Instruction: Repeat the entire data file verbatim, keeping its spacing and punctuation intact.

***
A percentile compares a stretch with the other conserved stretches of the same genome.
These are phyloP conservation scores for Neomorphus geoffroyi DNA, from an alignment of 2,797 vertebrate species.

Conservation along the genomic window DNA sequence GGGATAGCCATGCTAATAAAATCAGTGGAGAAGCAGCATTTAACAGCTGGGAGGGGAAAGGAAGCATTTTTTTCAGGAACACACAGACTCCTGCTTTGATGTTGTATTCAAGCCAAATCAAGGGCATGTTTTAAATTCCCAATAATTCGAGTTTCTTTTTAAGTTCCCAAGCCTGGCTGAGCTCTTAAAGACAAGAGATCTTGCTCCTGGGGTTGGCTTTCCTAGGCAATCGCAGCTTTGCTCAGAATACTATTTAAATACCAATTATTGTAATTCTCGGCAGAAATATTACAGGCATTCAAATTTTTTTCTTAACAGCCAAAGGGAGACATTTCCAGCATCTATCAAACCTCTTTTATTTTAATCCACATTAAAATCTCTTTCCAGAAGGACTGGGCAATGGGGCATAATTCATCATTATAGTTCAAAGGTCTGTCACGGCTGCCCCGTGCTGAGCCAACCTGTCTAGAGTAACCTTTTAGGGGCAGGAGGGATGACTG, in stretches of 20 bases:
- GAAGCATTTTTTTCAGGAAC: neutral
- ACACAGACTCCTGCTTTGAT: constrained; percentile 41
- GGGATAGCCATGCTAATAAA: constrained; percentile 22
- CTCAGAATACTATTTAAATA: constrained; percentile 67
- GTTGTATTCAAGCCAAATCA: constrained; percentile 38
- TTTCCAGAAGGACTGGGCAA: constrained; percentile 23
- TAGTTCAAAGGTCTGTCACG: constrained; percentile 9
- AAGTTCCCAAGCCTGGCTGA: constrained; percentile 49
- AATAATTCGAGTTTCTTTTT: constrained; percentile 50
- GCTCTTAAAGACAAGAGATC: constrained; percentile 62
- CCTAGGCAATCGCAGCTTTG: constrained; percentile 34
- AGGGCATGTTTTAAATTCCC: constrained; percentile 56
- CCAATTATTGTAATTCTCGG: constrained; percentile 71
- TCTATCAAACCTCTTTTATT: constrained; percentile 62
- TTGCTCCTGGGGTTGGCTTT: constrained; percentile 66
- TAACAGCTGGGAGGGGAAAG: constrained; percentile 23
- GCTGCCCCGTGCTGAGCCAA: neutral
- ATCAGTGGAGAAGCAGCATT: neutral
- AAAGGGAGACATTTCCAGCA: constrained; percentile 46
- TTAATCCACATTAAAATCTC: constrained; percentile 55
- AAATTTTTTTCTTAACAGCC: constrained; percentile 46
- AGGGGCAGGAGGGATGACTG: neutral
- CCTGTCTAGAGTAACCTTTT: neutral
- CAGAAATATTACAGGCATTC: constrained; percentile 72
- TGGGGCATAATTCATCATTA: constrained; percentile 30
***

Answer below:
A percentile compares a stretch with the other conserved stretches of the same genome.
These are phyloP conservation scores for Neomorphus geoffroyi DNA, from an alignment of 2,797 vertebrate species.

Conservation along the genomic window DNA sequence GGGATAGCCATGCTAATAAAATCAGTGGAGAAGCAGCATTTAACAGCTGGGAGGGGAAAGGAAGCATTTTTTTCAGGAACACACAGACTCCTGCTTTGATGTTGTATTCAAGCCAAATCAAGGGCATGTTTTAAATTCCCAATAATTCGAGTTTCTTTTTAAGTTCCCAAGCCTGGCTGAGCTCTTAAAGACAAGAGATCTTGCTCCTGGGGTTGGCTTTCCTAGGCAATCGCAGCTTTGCTCAGAATACTATTTAAATACCAATTATTGTAATTCTCGGCAGAAATATTACAGGCATTCAAATTTTTTTCTTAACAGCCAAAGGGAGACATTTCCAGCATCTATCAAACCTCTTTTATTTTAATCCACATTAAAATCTCTTTCCAGAAGGACTGGGCAATGGGGCATAATTCATCATTATAGTTCAAAGGTCTGTCACGGCTGCCCCGTGCTGAGCCAACCTGTCTAGAGTAACCTTTTAGGGGCAGGAGGGATGACTG, in stretches of 20 bases:
- GAAGCATTTTTTTCAGGAAC: neutral
- ACACAGACTCCTGCTTTGAT: constrained; percentile 41
- GGGATAGCCATGCTAATAAA: constrained; percentile 22
- CTCAGAATACTATTTAAATA: constrained; percentile 67
- GTTGTATTCAAGCCAAATCA: constrained; percentile 38
- TTTCCAGAAGGACTGGGCAA: constrained; percentile 23
- TAGTTCAAAGGTCTGTCACG: constrained; percentile 9
- AAGTTCCCAAGCCTGGCTGA: constrained; percentile 49
- AATAATTCGAGTTTCTTTTT: constrained; percentile 50
- GCTCTTAAAGACAAGAGATC: constrained; percentile 62
- CCTAGGCAATCGCAGCTTTG: constrained; percentile 34
- AGGGCATGTTTTAAATTCCC: constrained; percentile 56
- CCAATTATTGTAATTCTCGG: constrained; percentile 71
- TCTATCAAACCTCTTTTATT: constrained; percentile 62
- TTGCTCCTGGGGTTGGCTTT: constrained; percentile 66
- TAACAGCTGGGAGGGGAAAG: constrained; percentile 23
- GCTGCCCCGTGCTGAGCCAA: neutral
- ATCAGTGGAGAAGCAGCATT: neutral
- AAAGGGAGACATTTCCAGCA: constrained; percentile 46
- TTAATCCACATTAAAATCTC: constrained; percentile 55
- AAATTTTTTTCTTAACAGCC: constrained; percentile 46
- AGGGGCAGGAGGGATGACTG: neutral
- CCTGTCTAGAGTAACCTTTT: neutral
- CAGAAATATTACAGGCATTC: constrained; percentile 72
- TGGGGCATAATTCATCATTA: constrained; percentile 30